Abstract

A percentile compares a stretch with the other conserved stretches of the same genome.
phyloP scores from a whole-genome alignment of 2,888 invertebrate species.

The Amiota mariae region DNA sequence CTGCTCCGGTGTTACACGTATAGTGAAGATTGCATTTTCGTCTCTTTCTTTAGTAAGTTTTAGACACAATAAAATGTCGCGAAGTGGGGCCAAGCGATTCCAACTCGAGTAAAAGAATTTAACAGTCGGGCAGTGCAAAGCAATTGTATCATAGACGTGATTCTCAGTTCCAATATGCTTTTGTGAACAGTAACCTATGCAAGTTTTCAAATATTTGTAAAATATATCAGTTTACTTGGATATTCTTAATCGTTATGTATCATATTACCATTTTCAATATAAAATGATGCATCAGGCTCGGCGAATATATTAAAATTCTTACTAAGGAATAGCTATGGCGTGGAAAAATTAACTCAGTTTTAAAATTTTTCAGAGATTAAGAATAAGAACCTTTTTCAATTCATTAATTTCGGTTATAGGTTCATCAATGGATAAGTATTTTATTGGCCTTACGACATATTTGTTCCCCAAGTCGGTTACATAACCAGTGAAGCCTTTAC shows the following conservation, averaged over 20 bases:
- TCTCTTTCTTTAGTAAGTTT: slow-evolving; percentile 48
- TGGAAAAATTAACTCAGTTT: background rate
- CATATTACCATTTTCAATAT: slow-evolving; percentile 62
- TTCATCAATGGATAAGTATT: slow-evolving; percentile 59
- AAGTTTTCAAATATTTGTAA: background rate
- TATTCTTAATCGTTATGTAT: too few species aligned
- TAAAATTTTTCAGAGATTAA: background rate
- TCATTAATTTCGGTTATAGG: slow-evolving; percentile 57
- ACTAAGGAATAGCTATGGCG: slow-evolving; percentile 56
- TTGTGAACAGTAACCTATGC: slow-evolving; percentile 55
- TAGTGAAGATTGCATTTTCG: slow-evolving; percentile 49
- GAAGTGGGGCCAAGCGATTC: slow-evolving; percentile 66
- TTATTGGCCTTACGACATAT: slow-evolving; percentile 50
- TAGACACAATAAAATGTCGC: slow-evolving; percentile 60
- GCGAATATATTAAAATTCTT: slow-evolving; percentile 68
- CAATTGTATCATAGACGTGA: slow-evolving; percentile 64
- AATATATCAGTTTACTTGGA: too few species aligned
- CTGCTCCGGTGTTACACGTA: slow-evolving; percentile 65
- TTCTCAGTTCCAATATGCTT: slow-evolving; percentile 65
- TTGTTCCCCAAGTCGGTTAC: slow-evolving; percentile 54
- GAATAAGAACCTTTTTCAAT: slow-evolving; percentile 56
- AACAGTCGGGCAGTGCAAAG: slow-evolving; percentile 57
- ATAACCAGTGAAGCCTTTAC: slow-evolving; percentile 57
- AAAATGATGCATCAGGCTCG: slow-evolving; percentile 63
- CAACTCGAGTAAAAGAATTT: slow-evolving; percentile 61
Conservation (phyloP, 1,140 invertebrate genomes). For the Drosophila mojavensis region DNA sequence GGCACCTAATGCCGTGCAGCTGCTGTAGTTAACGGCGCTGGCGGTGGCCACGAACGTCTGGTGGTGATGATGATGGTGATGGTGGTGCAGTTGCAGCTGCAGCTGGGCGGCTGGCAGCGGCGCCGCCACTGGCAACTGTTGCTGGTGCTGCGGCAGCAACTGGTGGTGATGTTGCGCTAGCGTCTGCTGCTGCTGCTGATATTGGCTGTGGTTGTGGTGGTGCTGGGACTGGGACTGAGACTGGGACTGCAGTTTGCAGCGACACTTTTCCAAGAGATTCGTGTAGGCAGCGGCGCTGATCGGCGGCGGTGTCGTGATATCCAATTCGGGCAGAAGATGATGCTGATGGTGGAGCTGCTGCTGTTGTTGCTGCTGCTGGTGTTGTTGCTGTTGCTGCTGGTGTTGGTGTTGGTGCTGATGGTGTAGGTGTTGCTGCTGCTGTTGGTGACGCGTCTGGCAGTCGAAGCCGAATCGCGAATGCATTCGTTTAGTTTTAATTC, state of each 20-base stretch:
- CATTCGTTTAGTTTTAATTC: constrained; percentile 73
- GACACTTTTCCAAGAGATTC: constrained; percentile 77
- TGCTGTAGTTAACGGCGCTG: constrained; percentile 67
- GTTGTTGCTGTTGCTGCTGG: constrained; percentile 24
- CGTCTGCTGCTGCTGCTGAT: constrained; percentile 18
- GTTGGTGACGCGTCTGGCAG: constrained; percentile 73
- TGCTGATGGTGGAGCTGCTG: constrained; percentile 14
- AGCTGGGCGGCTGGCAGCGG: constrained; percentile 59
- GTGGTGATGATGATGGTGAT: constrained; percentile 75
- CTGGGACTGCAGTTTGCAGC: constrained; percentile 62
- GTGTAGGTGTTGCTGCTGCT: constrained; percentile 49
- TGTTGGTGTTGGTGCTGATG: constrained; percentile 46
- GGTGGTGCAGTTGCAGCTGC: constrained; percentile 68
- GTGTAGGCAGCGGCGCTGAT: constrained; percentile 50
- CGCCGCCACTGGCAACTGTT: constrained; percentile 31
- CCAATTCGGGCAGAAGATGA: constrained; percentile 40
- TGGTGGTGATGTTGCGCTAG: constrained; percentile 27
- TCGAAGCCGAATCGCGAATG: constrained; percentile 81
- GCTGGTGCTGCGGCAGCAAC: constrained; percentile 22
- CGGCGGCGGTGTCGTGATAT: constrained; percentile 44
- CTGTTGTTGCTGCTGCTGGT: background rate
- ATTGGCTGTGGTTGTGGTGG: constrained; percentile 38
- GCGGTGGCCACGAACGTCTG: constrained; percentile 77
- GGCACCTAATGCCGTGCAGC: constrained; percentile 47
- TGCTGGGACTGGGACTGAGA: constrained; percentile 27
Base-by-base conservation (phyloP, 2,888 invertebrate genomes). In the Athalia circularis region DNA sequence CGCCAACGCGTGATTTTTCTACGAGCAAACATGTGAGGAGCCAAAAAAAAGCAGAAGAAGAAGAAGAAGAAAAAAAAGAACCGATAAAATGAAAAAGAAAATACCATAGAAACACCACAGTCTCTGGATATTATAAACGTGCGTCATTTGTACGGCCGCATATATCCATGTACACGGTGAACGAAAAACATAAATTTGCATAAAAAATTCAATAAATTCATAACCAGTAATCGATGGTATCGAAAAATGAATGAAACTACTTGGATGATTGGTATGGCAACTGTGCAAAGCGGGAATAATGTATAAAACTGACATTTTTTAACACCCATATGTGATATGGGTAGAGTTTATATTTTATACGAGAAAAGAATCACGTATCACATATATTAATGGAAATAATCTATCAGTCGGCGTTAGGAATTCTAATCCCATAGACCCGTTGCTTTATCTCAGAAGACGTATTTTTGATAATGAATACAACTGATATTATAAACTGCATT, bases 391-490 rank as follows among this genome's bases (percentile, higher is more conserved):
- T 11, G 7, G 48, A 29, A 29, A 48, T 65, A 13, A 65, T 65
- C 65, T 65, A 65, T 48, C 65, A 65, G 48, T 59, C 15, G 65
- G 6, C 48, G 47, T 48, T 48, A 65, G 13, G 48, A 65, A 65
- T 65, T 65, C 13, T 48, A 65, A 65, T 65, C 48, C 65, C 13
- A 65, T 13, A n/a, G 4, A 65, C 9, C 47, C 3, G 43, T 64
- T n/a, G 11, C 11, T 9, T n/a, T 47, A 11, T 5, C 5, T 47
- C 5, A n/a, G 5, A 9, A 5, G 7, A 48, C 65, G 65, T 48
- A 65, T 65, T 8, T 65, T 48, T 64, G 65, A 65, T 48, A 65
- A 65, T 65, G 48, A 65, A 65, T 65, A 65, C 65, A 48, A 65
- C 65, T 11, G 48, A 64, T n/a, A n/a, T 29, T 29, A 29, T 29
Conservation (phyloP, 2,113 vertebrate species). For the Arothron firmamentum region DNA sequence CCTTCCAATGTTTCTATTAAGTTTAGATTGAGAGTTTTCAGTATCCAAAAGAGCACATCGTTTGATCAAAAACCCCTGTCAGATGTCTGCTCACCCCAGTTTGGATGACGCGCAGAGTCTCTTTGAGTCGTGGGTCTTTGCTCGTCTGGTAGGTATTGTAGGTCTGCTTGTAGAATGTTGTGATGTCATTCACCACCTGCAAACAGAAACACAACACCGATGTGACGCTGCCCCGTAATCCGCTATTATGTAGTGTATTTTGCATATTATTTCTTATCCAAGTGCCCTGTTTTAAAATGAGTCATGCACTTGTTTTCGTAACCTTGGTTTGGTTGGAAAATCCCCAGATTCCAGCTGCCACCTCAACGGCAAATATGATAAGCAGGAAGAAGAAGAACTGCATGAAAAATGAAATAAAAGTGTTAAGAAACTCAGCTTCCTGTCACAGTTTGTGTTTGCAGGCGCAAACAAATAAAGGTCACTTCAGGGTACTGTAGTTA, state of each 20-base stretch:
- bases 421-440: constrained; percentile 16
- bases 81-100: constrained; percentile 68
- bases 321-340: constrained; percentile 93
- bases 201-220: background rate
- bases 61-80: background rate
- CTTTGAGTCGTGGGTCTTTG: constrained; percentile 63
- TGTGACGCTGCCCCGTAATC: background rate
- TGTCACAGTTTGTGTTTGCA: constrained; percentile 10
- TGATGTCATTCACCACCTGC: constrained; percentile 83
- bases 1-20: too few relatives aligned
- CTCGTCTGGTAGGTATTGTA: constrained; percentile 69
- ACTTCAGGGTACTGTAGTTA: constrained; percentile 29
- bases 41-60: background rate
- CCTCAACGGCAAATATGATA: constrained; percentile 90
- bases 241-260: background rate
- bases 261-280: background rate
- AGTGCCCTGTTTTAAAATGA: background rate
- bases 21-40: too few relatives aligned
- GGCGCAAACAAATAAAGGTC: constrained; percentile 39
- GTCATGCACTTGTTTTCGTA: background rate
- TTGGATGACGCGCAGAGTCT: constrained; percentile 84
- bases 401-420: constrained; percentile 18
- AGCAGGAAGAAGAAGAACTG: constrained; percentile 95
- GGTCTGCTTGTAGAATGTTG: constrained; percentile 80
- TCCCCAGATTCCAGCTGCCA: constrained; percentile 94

In this paper we study the impact on student absenteeism of a large, school-based community crime monitoring program that employed local community members to monitor and report crime on designated city blocks during times when students traveled to and from school. We find that the program resulted in a 0.58 percentage point (8.5 percent) reduction in the elementary school-level absence rate in the years following initial implementation. We discuss and explore potential channels to explain this and believe our results are most consistent with improved neighborhood conditions in the form of reduced crime as an underlying mechanism.

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